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Abstract Art – Artistic movement that involves expression that is spontaneous and does not contain specific images or ideas, but instead utilizes abstract vision and thought.
Academic Art – Art that is created at or for an educational institution. Often, this form of art is considered less original and creative than most.
Achromatic – Lacking hue or color; art that is typically black, white, or grey in color scale.
Action Painting – A painting that reflects the artist's physical movement while painting such as bold brush strokes, etc.
Aesthetic – Term relating to the beauty or visual appeal of artwork.
Balance – Another word for symmetry when applied to art.
Baroque – Term used to describe 17th century European art movement.
Bauhaus – German art school of thought developed from 1919-1933.
Binder – Substance used in paint to help bond pigments and paint together.
Canvas – Material used to paint on; canvas can come in rolls or on stretched pieces of wood.
Calligraphy – The art of beautiful writing using a brush or special pen to create a flowing text type.
Caricature – A form of art where peoples’ portraits are painted in a cartoon-like manner.
Carving – Art form where a sculpture or relief is created using wood, clay, or other materials, using sharp tools.
Ceramic – Medium used to create sculptures; this substance is baked, painted and glazed.
Collage – The method of gluing or attaching items from a magazine or other format together to form many pictures onto one.
Curvilinear – Something created by using curved edges.
Dadaism – Artistic movement that has an anarchistic style and anti-militarism style, founded in Switzerland.
Design – The process of composition and style within the realm of artwork.
Dome – Architectural term referring to a half-moon roof or top of a building.
Earth Art – The creation of sculptures or other works of art using natural elements such as grass, rocks, etc.
Edition – Refers to the number of prints made of a certain piece of art, usually numbered individually and made in limited quantities.
Engraving – Process of carving into wood or rubber to create a print or sculpture.
Etching – Artistic process that involves carving into glass or wood, and using wax to protect the carved portion. Then, acid is poured onto the block, resulting in raised portions creating a stamp or template for printmaking.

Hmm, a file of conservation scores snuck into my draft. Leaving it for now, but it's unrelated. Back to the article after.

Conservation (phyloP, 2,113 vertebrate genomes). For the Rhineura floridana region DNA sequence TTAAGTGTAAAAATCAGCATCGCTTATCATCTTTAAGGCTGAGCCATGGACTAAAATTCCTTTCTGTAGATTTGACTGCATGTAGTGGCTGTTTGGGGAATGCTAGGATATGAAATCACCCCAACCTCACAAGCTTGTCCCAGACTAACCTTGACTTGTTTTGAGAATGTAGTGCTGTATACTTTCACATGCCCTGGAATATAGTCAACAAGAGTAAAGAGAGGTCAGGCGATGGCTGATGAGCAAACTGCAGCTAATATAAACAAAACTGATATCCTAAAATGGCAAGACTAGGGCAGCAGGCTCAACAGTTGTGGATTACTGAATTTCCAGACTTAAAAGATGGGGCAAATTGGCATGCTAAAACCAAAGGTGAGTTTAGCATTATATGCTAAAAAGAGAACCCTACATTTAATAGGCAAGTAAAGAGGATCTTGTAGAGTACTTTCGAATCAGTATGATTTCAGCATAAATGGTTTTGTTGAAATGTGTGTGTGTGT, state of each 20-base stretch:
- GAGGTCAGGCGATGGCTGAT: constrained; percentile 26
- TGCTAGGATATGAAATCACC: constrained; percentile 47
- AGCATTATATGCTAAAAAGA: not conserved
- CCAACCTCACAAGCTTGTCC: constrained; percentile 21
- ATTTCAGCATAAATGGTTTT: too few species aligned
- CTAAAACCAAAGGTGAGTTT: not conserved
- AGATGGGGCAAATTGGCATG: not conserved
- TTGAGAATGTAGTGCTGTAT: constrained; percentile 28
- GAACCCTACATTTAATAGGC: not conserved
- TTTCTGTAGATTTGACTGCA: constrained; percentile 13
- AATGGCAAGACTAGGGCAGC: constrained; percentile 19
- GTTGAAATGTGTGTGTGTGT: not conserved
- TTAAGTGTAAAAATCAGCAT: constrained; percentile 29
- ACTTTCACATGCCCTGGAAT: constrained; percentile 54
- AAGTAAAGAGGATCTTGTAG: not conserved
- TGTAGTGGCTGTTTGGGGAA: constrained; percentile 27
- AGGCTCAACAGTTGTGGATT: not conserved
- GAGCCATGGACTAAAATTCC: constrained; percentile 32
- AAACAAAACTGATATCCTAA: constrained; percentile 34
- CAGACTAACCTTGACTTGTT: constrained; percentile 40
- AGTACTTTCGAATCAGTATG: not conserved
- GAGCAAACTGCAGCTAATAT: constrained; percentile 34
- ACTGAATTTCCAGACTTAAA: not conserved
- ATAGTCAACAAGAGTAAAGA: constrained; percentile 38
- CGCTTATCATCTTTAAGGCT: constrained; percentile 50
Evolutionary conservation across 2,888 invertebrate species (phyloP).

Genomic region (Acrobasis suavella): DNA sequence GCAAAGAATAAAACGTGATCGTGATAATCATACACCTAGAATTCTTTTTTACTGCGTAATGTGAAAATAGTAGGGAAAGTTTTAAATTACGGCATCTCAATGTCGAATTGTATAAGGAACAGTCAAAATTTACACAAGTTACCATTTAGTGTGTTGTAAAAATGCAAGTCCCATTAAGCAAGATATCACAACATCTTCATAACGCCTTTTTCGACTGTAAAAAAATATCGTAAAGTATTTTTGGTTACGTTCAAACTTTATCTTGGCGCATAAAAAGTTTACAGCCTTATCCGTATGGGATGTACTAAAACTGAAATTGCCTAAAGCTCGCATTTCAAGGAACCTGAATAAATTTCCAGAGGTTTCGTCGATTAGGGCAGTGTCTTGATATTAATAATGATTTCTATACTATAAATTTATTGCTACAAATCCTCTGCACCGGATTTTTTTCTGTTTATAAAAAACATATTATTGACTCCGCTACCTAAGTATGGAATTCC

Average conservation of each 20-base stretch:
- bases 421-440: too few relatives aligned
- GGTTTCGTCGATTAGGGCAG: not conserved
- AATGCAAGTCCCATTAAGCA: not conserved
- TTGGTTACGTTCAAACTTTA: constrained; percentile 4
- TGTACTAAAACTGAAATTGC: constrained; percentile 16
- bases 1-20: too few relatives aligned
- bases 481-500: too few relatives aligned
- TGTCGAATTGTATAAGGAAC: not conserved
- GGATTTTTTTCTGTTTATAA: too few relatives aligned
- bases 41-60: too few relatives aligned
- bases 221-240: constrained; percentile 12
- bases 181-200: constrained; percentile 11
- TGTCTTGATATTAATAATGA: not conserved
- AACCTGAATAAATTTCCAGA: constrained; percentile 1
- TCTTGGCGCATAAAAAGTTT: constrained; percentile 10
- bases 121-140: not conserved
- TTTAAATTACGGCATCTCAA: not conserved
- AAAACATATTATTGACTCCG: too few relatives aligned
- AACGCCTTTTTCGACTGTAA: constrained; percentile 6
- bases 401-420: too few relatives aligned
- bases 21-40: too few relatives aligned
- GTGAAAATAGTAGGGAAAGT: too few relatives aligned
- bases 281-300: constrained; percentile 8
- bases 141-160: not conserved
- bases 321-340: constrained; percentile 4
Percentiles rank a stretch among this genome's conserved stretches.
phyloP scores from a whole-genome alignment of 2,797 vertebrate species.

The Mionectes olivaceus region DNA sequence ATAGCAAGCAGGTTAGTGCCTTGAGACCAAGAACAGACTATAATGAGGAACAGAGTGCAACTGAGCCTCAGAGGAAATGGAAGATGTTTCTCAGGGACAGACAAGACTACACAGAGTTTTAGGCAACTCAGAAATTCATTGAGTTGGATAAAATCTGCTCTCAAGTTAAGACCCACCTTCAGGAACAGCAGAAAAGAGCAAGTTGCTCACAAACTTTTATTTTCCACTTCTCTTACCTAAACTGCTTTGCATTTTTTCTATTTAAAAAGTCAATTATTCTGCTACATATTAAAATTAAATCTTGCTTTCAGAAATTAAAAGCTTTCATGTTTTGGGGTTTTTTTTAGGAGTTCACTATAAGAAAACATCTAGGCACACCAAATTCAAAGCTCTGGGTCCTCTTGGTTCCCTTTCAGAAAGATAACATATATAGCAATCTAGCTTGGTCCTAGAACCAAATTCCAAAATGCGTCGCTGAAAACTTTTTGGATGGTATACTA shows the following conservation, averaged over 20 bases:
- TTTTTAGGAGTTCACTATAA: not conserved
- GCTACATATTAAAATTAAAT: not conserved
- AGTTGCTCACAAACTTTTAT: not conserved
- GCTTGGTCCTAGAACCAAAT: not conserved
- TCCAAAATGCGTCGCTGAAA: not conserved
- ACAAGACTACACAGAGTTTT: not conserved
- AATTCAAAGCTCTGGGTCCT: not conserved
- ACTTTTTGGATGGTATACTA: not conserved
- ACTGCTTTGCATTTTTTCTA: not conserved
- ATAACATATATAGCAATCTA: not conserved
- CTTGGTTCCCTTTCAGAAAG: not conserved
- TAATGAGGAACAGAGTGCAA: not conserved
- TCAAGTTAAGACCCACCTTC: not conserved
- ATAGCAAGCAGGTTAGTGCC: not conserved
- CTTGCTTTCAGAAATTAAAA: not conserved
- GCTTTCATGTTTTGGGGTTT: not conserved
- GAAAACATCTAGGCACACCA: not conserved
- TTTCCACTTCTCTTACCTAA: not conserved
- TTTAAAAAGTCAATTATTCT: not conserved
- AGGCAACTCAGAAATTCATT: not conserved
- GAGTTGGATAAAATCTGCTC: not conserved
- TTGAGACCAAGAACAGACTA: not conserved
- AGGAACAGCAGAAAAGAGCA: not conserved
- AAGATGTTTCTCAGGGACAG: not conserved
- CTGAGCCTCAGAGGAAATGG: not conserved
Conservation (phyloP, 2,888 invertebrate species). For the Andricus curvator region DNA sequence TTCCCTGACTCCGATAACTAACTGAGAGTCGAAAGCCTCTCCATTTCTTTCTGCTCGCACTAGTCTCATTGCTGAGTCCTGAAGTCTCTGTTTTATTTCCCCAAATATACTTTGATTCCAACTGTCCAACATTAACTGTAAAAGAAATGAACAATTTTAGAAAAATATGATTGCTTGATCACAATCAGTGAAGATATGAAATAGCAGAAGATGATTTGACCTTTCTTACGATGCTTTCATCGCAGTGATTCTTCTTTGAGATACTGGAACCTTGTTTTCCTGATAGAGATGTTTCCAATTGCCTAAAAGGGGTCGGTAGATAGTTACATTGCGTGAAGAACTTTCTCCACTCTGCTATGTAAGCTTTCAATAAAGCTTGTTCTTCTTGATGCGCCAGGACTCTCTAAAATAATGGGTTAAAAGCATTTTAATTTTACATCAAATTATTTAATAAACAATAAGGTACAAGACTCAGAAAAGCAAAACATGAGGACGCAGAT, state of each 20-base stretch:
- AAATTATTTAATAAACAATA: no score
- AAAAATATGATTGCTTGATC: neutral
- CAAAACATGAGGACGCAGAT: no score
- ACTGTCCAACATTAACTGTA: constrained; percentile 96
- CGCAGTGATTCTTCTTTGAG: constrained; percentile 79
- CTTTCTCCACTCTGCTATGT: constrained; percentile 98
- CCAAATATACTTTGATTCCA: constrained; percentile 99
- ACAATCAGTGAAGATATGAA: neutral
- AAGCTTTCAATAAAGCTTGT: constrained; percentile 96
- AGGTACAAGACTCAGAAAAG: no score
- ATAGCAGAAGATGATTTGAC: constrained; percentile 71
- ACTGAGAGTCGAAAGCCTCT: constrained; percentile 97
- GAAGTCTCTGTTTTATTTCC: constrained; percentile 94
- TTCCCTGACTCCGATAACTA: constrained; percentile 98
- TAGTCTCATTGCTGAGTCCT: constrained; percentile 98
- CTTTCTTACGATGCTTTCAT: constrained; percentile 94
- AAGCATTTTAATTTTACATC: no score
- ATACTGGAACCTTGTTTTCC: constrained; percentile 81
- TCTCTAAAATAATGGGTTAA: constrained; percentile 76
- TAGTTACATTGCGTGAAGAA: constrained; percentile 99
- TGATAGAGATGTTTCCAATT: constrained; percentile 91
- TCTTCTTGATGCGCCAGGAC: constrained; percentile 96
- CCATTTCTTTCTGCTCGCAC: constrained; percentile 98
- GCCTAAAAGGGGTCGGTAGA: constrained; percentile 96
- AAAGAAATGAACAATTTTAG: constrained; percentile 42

Eye Level – The height at which someone can see an object without having to look up or down.
Façade – Term to describe the front side of a building.
Figure – An individual sculpture, or a shape that stands out from the background in a drawing or painting.
Folk Art – Handmade art or crafts that are created by everyday people.
Gouache – Paint that is both opaque and water soluble.
Glaze – Liquid used to cover ceramics or pottery that creates a shine. Glaze can be clear or contain pigments and colors.
Gothic – Architectural style that is typically European such as medieval castles or structures.
Hatching – The use of parallel lines to create shading or darker portions of a drawing.
Hue – Term used to describe various color combinations and tones such as violet or red.
Humanism – Art form that focuses on humanity and individuals versus simple abstract thought or landscapes.
Icon – A figure or symbol, often used to refer to religious themed subjects.
Intaglio – Printmaking term used to describe the transfer of ink onto paper that is below the printing plate such as an etching.
Intensity – The level of brightness or darkness of a color or shade.
Kiln – Oven used to fire pottery.
Kinetic Art – Term used to describe art that moves such as a mobile.
Lens – Part of the camera that allows the photographer to see and focus on an image.
Loom – Tool used in weaving and rug making that allows the artist to loop cloth or yarn together.
Lumina – The use of light to serve as an art medium.
Mass – Having bulk; In art, mass is used to signify a two-dimensional form.
Matte – A dull color or surface used in painting or ceramics; the opposite of shiny.
Medium – The material used to make art such as paint, ceramic, paper, etc.
Minimalism – Style of art that became popular in the 1960s and involves use of white space and less color or too many objects at once.
Mixed Media – The use of more than one medium to create a piece of art.